The Hidden Message Of Toy Story

Kids forget toys because people are more important. We’re wired for people, not toys.

I went to another birthday party yesterday. It was a fun party. I went there with my mom and my kids and we all had a good time (my wife was recording for a voice project and we needed to leave the house quiet for her). The kids ate pizza, cake and they watched their friend open his birthday presents. As a parent, I see a lot of birthday parties, too. Kids celebrate birthdays with parties and gifts. And lately, I’ve noticed a change in how I perceive birthday parties, in particular, the gifts that are revealed during the party.

Yesterday, I watched the birthday boy open something like 10 or 11 cool gifts. I don’t really know for sure how many, but they were all dazzling. Every gift was met with surprise, glee and a brief moment of happiness. The shiny new thing takes a place in the child’s mind, but only for a few seconds because it’s time for the next one! Radio-controlled cars, water and nerf guns, construction sets and more were received by this lucky boy. And each one of them must take a place in the mind in order to be enjoyed. Each one of them requires time, energy and an open mind to be experienced. Every toy requires space in time and in the brain, that would otherwise be reserved for people.

What changed for me at birthday parties is that I don’t just marvel at the cool toys that kids get these days, toys that I never had as a kid. When I see the expressions of surprise and happiness upon the faces of the kids opening presents, I’m thinking through that experience of the first contact with the toy, I’m thinking a week or two weeks from now. I’m thinking back to how I was with toys. I’m thinking back to how my kids as babies and toddlers treat their toys. They’re fun until they’re not new anymore, and until they become “not change”. When toys become a normal part of the environment, they are no longer novel enough to hold attention. We’re wired to notice change.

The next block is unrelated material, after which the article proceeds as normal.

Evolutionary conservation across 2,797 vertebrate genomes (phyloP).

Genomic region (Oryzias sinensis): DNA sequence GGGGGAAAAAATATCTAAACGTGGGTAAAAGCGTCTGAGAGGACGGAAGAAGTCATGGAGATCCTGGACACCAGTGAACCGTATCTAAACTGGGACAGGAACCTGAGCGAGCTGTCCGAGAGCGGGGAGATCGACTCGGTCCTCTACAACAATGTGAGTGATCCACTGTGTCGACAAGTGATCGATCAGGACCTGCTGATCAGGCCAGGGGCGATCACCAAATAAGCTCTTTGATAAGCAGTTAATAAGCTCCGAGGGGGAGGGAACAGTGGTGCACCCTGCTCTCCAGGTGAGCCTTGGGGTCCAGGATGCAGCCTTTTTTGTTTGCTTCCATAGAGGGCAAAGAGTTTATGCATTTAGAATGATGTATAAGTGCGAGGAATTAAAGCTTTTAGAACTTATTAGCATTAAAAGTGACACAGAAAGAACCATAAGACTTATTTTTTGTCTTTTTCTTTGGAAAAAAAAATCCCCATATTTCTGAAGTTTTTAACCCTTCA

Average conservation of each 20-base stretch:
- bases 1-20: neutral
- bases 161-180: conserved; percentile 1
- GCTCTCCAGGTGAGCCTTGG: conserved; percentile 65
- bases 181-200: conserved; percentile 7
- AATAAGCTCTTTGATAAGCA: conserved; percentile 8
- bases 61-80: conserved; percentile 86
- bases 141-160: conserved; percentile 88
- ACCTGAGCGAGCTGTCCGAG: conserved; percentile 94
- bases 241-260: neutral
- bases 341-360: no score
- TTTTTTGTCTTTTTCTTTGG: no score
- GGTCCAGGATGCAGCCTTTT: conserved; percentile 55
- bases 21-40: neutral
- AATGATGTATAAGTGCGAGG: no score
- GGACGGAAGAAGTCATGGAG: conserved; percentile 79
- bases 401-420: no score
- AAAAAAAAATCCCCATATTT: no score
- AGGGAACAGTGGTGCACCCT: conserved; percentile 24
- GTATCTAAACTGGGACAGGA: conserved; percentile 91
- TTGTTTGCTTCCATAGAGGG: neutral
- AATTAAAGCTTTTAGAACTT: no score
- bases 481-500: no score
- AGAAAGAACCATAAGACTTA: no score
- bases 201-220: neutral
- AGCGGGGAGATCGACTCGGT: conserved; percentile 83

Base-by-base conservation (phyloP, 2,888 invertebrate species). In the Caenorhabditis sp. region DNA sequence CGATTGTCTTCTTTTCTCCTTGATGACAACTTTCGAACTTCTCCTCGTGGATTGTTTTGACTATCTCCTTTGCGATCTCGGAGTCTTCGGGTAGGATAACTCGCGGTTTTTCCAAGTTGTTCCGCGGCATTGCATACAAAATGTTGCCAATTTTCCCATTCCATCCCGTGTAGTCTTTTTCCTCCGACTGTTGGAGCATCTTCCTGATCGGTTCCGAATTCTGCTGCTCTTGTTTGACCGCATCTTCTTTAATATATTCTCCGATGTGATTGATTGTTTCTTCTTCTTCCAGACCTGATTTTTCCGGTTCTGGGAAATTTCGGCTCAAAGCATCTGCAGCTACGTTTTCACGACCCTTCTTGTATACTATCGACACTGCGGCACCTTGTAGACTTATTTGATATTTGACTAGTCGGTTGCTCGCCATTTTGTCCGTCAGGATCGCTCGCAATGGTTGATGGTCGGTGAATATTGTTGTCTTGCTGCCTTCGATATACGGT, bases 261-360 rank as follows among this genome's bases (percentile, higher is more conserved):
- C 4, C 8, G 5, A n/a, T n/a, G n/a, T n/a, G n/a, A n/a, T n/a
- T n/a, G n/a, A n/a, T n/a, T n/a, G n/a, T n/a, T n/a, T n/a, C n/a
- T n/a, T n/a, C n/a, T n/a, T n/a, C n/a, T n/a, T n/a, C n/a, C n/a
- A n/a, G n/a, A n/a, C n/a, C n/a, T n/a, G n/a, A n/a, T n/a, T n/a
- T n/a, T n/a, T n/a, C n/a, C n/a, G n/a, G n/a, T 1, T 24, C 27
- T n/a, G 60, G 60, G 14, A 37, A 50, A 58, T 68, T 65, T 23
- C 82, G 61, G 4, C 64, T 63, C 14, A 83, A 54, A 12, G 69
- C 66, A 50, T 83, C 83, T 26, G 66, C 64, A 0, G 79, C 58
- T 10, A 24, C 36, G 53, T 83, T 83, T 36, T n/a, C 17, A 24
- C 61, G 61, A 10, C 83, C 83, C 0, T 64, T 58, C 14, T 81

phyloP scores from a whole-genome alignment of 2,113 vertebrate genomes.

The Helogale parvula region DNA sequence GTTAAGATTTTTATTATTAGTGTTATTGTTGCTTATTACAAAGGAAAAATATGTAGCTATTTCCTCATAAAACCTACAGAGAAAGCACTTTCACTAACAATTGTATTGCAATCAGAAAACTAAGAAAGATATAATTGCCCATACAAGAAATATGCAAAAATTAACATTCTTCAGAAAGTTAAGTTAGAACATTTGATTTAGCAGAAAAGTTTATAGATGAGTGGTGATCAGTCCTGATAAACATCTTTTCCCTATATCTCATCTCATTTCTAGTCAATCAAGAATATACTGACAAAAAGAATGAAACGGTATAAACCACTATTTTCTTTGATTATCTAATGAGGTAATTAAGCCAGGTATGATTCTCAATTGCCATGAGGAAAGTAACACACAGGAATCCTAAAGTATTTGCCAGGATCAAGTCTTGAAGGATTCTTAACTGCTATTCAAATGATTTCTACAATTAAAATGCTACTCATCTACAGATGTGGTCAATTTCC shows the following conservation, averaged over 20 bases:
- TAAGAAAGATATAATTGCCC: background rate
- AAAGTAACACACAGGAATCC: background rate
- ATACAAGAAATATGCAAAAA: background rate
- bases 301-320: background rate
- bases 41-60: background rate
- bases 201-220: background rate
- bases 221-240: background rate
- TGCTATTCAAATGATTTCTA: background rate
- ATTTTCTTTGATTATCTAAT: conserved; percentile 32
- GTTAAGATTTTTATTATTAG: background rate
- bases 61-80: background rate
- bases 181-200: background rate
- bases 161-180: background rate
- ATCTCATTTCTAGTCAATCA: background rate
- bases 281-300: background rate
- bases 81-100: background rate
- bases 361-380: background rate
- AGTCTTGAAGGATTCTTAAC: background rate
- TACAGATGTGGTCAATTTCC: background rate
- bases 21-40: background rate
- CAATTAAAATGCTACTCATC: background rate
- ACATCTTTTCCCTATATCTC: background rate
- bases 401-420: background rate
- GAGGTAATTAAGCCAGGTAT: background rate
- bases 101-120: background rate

A toy requires effort to play with. They don’t respond to what we say or do (though that may change in the next decade), so we have to make them do the things we want them to do. When my kids play with dolls, they make up the conversation as they go. They improvise, they make their own stories for the toys. But that time with the toys can only last for so long. For once the novelty of a toy is gone, they go into a bin with all the other toys. The legos, the dolls, the sets of toys with missing pieces and so on. And then life reminds them that there is much more to life than toys, so the toys are eventually forgotten. The kids will outgrow the toys.

Life gets in the way of any plans we might have made with toys. We want to play with our toys, but our parents take us to grandma’s house. We have to go shopping for food since we’re not old enough to stay home on our own. We go to school, we eat, we play with other kids, we sleep. The toys we receive in our lives, even as kids are merely incidental to life. This may seem counterintuitive, but I’d say that it’s not easy to have a relationship with a toy.